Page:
Corporations split over whether to impose vaccine mandates or offer incentives

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Credit: SomeMeans/iStock
Credit: SomeMeans/iStock

Business leaders broadly agree they need to get more workers vaccinated to keep the U.S. economy humming in the face of the fast-spreading Delta variant.

But they’re split over how best to do that. Some are dangling bigger bonuses or other incentives to cajole employees into getting the Covid-19 vaccine. Others have started requiring workers get the shot.

In recent days, companies from Arkansas-based Walmart to Microsoft in Seattle have imposed vaccine mandates mostly on white-collar workers returning to offices. Meatpacker Tyson Foods Inc. on [August 3] took a harder line, saying all its workers must get the vaccine by Nov. 1.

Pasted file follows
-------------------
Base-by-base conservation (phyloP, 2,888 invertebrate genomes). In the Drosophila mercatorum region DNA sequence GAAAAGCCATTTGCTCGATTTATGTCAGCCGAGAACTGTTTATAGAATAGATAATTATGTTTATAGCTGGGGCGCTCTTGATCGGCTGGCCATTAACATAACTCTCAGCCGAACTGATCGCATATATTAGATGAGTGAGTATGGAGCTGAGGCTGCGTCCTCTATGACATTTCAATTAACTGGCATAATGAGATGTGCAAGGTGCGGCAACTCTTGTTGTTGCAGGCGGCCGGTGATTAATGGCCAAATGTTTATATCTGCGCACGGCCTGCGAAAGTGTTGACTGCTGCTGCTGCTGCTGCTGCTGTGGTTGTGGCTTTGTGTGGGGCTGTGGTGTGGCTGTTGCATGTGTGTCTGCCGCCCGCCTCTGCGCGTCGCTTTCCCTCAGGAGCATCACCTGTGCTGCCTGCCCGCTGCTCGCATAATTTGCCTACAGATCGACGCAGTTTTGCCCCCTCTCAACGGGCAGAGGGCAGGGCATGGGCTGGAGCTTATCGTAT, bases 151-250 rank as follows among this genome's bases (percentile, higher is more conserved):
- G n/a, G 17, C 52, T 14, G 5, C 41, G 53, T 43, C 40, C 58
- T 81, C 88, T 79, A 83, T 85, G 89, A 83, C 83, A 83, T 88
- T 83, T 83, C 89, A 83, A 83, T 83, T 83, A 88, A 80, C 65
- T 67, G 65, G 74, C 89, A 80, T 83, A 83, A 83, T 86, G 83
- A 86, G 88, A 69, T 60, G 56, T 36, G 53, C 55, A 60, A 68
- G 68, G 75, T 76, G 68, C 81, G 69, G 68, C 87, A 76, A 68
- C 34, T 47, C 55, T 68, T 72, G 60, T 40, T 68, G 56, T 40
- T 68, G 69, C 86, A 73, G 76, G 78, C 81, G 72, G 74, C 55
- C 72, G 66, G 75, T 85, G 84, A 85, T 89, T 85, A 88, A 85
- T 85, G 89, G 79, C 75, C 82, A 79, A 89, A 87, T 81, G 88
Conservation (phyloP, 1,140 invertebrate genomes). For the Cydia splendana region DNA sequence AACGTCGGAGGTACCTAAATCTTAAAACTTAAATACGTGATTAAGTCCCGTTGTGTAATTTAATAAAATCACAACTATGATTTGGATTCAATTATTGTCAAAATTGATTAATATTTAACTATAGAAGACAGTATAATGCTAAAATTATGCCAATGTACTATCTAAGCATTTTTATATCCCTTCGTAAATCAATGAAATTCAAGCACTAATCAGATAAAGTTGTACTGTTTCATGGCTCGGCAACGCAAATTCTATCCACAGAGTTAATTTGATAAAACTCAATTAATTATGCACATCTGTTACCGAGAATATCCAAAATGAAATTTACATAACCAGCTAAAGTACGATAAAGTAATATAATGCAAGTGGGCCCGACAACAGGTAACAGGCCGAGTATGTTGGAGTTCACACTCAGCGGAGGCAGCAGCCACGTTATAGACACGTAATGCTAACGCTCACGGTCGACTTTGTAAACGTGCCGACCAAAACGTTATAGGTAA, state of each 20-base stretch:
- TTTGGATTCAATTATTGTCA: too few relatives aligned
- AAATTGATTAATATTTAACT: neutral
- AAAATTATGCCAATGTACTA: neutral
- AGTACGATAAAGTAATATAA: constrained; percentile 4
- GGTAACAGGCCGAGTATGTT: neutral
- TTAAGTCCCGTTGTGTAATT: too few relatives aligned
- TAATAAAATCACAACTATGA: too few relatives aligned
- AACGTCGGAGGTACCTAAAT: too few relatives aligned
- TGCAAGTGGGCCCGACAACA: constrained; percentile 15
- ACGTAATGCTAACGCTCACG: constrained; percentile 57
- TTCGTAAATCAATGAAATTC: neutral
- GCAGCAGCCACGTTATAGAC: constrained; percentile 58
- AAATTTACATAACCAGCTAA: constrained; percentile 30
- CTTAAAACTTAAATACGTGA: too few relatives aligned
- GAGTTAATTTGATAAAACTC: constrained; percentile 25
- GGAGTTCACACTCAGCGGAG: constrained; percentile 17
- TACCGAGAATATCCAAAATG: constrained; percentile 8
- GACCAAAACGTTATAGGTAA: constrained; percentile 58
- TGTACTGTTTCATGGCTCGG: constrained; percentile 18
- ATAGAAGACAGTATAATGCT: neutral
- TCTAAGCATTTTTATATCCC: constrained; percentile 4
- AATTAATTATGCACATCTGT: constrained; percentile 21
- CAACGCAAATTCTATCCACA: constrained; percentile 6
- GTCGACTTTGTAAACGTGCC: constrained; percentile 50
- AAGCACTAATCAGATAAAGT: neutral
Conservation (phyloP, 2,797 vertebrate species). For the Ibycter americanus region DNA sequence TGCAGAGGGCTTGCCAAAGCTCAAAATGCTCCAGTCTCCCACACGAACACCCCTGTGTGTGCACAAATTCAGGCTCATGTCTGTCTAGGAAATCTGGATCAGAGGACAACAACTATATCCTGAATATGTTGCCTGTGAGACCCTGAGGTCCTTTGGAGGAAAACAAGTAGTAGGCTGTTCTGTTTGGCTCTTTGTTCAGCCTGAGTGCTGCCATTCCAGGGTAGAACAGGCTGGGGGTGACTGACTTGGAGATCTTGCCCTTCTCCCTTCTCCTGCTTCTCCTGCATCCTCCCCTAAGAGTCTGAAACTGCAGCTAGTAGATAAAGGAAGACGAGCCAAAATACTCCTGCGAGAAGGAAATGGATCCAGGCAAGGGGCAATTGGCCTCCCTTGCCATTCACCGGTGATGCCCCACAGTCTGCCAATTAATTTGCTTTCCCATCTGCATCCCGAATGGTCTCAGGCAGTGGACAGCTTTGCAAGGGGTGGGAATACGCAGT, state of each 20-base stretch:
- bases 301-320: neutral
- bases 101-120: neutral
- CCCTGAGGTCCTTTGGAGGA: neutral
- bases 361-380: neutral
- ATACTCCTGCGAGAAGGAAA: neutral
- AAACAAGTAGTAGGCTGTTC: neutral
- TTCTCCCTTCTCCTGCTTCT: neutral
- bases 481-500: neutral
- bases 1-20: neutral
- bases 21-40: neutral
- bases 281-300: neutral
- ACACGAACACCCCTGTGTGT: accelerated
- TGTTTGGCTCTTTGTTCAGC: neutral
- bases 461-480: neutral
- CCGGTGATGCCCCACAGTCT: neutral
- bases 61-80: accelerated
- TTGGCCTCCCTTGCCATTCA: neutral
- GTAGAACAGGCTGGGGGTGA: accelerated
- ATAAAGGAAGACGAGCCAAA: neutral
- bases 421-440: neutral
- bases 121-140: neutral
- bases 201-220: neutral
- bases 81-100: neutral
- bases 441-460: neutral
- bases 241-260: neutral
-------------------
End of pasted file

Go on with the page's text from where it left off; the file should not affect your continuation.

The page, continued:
“We did not take this decision lightly,” Donnie King, Tyson’s chief executive, wrote in a memo to the company’s roughly 120,000 U.S. employees. “We have spent months encouraging our team members to get vaccinated—today, under half of our team members are.”

Both strategies come with risks for employers, their workers and their customers, and both could shape the course of the pandemic.

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Most companies say they will allow for health and religious exemptions, and some are still determining how they will respond to workers who do not comply.

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Related article:  ‘We don’t need to work with BioNTech’: After a successful COVID vaccine collaboration, Pfizer plans on tackling other diseases with mRNA technology alone
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